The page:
Concealed weapons and heath care reform were top of mind for Wednesday’s American Morning audience. The majority were in favor of allowing those with weapons permits to cross state lines without penalty.
Where do you stand on this controversial issue? Are “illegal” guns responsible for the crime in America?
15 years after their television debut, actors Harry Johnson and Louise Clark are back, reprising the roles that made them famous – or infamous depending on your political persuasion.
Better known as “Harry and Louise,” the duo sank the Clinton administration’s efforts to pass health care reform in the early 1990s, with a series of TV advertisements that claimed proposed changes would “force” Americans to pick from limited plans designed by “government bureaucrats.”
The ads, paid for by the health insurance industry, were considered controversial with threats such as, “If they choose; we lose.”
The proposed reform dubbed “HillaryCare” never got out of Congress and serious efforts for reform have not been proposed again – until now.
Cue Harry and Louise.
“Well, it looks like we may finally get health care reform,” Harry says in what looks like it might be the same kitchen table set they used 15 years ago. “It’s about time,” Louise responds, adding, “A little more cooperation, a little less politics and we can get the job done.”
That’s right, this time Harry and Louise are using a different script for a new pro-reform ad paid for by Families USA and the Pharmaceutical Research and Manufacturers of America.
Johnson and Clark were first tapped last year during the height of the 2008 election by the pro-reform groups for a new series of ads depicting the same characters. Ron Pollack, head of Families USA, re-introduced the fictional couple at a press conference last August and joked, “I did not mean any harm by saying they've gotten older; we all have. They actually are better looking and they’re a whole lot wiser.”
Johnson and Clark later explained the role reversal in a behind-the-scenes video of the making of the ‘08 ad. “Things are much more expensive than they used to be,” Harry said. “Both of us know people who are having problems because they don’t have adequate coverage or don’t have any coverage at all,” Louise added. “We both know more people now than 15 years ago.”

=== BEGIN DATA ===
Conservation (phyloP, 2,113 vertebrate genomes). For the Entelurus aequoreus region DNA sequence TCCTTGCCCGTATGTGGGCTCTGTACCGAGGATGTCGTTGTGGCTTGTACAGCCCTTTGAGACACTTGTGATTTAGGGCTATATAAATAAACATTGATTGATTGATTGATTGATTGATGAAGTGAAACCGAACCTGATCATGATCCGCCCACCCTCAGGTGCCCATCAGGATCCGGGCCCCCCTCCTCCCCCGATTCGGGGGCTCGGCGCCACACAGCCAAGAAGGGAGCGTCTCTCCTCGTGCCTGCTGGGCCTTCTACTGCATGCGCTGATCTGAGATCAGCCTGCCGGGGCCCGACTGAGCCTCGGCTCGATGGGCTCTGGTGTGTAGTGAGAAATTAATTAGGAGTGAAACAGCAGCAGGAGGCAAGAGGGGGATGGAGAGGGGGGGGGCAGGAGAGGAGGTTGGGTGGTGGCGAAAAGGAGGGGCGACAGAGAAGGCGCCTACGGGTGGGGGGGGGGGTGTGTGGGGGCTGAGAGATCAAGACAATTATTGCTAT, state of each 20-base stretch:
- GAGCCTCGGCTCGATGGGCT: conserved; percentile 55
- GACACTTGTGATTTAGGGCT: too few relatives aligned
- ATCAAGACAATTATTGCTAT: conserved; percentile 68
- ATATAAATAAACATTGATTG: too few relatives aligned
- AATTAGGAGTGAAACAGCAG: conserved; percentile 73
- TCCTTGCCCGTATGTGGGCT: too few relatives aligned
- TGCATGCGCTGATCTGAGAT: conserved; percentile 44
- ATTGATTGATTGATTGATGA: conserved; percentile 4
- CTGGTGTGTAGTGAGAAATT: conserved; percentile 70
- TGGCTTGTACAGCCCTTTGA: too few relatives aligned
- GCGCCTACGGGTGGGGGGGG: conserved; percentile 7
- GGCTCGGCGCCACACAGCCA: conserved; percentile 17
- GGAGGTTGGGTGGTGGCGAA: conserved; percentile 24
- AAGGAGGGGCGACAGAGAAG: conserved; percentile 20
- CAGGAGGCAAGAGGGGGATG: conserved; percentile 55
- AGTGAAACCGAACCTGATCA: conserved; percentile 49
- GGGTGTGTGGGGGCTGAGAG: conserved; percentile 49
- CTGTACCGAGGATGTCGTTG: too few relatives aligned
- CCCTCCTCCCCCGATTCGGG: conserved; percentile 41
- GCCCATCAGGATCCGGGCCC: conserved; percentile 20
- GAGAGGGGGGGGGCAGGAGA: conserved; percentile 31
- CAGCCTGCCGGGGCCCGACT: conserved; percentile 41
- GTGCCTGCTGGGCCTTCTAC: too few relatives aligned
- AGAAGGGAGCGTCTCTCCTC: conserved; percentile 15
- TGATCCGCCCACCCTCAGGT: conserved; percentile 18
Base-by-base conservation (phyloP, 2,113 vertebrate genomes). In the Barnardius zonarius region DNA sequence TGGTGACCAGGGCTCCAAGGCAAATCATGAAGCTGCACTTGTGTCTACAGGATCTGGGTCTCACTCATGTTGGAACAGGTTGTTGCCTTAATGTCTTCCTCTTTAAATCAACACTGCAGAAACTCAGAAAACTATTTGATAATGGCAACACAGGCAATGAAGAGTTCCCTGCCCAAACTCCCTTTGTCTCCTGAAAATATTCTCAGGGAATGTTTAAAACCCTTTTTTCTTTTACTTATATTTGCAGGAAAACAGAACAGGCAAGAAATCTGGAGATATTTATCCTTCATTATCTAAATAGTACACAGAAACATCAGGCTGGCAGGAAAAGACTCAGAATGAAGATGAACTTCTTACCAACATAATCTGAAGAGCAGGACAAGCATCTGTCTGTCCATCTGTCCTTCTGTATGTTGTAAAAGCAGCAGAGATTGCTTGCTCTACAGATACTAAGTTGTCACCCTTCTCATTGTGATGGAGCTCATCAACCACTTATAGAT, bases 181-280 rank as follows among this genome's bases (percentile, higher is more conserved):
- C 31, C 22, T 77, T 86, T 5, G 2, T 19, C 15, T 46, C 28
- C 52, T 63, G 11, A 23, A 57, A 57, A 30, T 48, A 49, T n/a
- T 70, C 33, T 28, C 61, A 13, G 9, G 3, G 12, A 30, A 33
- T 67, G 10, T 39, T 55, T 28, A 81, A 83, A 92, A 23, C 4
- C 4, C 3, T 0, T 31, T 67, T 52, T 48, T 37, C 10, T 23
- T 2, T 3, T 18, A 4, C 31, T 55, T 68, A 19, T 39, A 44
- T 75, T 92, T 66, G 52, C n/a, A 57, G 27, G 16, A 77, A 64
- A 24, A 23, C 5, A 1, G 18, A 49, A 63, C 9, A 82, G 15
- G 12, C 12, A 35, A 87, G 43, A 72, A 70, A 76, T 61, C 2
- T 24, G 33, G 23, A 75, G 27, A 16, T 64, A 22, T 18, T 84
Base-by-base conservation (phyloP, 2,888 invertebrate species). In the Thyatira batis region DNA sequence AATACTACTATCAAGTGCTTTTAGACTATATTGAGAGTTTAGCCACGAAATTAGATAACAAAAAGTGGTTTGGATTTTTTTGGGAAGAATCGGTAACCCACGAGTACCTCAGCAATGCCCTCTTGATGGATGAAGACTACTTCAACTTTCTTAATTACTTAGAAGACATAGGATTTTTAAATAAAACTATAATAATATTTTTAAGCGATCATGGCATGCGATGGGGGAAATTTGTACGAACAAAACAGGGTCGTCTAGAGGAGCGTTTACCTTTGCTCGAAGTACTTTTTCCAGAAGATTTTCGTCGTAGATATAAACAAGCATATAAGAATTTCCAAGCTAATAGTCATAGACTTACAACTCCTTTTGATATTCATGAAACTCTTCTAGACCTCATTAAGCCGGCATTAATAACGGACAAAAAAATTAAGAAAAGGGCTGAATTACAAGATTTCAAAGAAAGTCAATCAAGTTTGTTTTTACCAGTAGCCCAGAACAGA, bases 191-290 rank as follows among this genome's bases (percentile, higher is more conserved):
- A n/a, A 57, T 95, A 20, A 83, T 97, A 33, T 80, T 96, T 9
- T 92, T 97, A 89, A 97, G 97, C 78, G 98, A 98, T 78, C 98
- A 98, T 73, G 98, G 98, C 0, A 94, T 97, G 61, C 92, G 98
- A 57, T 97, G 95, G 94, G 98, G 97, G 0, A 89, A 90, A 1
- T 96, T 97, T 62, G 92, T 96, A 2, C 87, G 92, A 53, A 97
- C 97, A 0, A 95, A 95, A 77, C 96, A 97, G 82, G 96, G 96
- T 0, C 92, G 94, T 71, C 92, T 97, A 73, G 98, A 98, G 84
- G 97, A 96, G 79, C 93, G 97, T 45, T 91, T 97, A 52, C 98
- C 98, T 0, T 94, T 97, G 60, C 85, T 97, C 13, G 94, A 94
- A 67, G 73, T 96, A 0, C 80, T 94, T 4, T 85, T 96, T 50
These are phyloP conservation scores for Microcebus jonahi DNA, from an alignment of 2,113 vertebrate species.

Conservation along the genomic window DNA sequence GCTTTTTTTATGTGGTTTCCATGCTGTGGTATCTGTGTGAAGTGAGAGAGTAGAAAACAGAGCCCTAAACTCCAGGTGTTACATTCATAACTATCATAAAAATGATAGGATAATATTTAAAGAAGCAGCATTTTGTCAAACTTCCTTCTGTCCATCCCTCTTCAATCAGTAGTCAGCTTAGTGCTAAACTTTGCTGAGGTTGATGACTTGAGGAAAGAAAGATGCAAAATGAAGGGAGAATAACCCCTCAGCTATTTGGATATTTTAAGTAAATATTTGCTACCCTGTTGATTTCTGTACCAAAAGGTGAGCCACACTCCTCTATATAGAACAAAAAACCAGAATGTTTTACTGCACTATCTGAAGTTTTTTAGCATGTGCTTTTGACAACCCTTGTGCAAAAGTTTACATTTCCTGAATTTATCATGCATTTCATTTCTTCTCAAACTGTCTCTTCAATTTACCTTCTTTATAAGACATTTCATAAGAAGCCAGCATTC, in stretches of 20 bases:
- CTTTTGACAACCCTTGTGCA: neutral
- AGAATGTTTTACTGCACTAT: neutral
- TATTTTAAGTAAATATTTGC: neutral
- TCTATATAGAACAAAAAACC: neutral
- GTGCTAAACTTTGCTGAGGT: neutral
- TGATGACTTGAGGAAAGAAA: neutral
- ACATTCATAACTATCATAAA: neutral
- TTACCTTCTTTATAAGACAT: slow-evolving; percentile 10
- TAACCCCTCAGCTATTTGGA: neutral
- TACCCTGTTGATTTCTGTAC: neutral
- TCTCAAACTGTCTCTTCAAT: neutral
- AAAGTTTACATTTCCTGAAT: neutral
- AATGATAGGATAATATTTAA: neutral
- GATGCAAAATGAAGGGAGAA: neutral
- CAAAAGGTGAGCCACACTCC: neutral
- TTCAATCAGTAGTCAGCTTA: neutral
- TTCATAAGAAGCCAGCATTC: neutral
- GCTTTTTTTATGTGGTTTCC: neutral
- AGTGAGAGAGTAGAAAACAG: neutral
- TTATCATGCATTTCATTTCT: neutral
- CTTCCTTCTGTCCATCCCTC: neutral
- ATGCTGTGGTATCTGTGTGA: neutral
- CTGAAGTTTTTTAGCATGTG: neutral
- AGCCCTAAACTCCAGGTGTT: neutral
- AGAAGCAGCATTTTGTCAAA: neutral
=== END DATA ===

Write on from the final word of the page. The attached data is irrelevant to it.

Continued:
While the duo is still a part of the political lexicon, it seems both sides of the aisle are unaware of their political switch, with both President Obama and RNC Chair Michael Steele recently referencing the Harry and Louise of yesterday.
After all, is the sequel ever as good as the original?
ATLANTIC CITY, New Jersey (CNN) - In Atlantic City, New Jersey, a bomb maker pieces together an improvised explosive device that looks like an innocuous stack of DVDs. But this bomb maker isn't a terrorist. He is a U.S. government employee trying to beat terrorists at their own game.
[cnn-photo-caption image= http://i2.cdn.turner.com/cnn/2009/images/07/22/art.luggage.cnn.jpg caption="Unclaimed bags are used in testing at the Transportation Security Laboratory in Atlantic City."]
Patrick O'Connor is part of a team of researchers trying to improve current bomb detection technologies and develop new ones at the Transportation Security Laboratory in Atlantic City. Their goal is to secure aviation from terrorists.
"It is a game of cat and mouse," says Susan Hallowell, the director of the lab. "We understand what they are doing, and they understand in some measure what we are doing, and we try to counteract that with better, improved technology."
One of the lab's tried-and-true techniques is to use the latest intelligence from the military, CIA, FBI and friendly foreign governments to manufacture improvised explosive devices like those being built by terrorists. O'Connor and other bomb makers pack some of the bombs in electronic devices like radios. Others are concealed in shoes and slippers, or even toys.